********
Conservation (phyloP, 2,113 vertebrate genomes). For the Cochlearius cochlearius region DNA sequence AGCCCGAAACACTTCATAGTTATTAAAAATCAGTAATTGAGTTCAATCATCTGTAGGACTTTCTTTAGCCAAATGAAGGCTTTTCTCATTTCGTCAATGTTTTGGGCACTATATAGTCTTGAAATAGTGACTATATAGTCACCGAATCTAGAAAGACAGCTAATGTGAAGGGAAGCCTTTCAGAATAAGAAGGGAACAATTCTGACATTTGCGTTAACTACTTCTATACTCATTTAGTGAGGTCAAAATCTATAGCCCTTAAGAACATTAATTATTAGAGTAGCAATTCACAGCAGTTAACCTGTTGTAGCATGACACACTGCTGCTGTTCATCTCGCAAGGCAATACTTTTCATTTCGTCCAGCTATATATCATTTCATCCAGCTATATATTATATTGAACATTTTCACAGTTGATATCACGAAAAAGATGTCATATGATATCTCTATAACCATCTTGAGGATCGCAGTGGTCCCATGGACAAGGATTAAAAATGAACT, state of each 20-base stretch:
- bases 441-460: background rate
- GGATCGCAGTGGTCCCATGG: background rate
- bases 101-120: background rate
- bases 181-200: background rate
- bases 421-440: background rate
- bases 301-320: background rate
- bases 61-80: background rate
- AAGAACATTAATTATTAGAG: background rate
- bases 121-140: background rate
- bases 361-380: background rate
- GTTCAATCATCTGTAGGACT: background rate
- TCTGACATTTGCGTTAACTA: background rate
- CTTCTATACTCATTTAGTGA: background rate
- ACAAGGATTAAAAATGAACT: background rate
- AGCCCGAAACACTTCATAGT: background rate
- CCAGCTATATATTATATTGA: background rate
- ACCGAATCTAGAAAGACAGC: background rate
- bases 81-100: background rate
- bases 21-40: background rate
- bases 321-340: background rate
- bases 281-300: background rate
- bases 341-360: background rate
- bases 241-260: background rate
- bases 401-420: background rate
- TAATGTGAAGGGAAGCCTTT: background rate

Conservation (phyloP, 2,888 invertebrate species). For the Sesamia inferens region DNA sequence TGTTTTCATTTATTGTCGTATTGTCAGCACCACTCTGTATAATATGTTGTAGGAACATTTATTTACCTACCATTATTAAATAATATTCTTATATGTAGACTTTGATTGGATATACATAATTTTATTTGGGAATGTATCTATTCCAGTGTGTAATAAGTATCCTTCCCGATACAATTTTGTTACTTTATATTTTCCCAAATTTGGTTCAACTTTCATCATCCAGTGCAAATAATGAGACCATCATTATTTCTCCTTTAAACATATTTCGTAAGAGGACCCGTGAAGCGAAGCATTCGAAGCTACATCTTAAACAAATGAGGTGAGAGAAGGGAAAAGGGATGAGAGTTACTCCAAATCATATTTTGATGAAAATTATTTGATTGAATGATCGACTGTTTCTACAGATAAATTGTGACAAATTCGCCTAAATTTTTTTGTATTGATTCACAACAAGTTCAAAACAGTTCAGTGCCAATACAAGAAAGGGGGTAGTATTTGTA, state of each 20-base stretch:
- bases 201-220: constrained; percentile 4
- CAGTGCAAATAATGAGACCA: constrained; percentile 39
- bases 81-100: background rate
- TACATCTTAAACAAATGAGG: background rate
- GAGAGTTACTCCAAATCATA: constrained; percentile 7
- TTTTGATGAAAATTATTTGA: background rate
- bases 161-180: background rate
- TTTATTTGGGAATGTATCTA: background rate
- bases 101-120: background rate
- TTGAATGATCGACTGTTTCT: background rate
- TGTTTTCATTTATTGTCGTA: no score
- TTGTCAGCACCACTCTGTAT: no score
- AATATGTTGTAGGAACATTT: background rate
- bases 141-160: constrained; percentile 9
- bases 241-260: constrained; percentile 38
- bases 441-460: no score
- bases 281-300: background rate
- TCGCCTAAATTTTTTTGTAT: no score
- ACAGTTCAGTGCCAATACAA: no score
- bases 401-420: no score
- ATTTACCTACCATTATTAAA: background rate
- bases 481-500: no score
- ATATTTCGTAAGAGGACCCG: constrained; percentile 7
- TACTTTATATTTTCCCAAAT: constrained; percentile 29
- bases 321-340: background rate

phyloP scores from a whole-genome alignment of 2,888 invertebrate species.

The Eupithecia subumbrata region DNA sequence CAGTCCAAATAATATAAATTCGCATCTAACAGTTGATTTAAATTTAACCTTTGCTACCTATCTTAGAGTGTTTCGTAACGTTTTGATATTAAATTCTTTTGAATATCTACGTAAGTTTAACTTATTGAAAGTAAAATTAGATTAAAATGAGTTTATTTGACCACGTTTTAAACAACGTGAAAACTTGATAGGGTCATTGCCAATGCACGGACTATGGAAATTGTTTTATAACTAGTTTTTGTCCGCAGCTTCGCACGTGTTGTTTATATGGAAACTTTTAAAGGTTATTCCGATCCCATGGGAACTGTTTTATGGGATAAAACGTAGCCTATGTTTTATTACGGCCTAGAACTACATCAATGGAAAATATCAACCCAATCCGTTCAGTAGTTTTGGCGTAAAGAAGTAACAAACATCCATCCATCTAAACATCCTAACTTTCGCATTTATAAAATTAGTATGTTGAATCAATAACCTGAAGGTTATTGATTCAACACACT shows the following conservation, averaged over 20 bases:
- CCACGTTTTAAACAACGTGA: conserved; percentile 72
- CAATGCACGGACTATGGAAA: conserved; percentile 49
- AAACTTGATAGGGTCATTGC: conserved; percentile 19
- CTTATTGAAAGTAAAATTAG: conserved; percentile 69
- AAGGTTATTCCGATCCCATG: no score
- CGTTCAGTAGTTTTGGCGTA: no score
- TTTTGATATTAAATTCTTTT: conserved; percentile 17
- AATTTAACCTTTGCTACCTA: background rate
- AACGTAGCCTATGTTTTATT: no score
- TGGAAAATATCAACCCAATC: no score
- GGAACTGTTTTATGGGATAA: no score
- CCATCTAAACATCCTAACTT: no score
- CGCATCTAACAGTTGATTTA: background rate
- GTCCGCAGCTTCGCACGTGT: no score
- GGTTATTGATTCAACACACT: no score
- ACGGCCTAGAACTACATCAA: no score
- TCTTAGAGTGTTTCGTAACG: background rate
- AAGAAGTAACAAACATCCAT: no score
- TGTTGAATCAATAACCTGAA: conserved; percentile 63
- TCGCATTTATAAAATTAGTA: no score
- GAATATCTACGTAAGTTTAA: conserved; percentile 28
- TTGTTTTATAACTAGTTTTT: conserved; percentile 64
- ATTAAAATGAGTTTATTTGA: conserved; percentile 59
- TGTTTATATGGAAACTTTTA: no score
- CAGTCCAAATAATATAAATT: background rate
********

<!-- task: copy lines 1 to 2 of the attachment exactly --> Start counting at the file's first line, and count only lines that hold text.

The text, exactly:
Conservation (phyloP, 2,113 vertebrate genomes). For the Cochlearius cochlearius region DNA sequence AGCCCGAAACACTTCATAGTTATTAAAAATCAGTAATTGAGTTCAATCATCTGTAGGACTTTCTTTAGCCAAATGAAGGCTTTTCTCATTTCGTCAATGTTTTGGGCACTATATAGTCTTGAAATAGTGACTATATAGTCACCGAATCTAGAAAGACAGCTAATGTGAAGGGAAGCCTTTCAGAATAAGAAGGGAACAATTCTGACATTTGCGTTAACTACTTCTATACTCATTTAGTGAGGTCAAAATCTATAGCCCTTAAGAACATTAATTATTAGAGTAGCAATTCACAGCAGTTAACCTGTTGTAGCATGACACACTGCTGCTGTTCATCTCGCAAGGCAATACTTTTCATTTCGTCCAGCTATATATCATTTCATCCAGCTATATATTATATTGAACATTTTCACAGTTGATATCACGAAAAAGATGTCATATGATATCTCTATAACCATCTTGAGGATCGCAGTGGTCCCATGGACAAGGATTAAAAATGAACT, state of each 20-base stretch:
- bases 441-460: background rate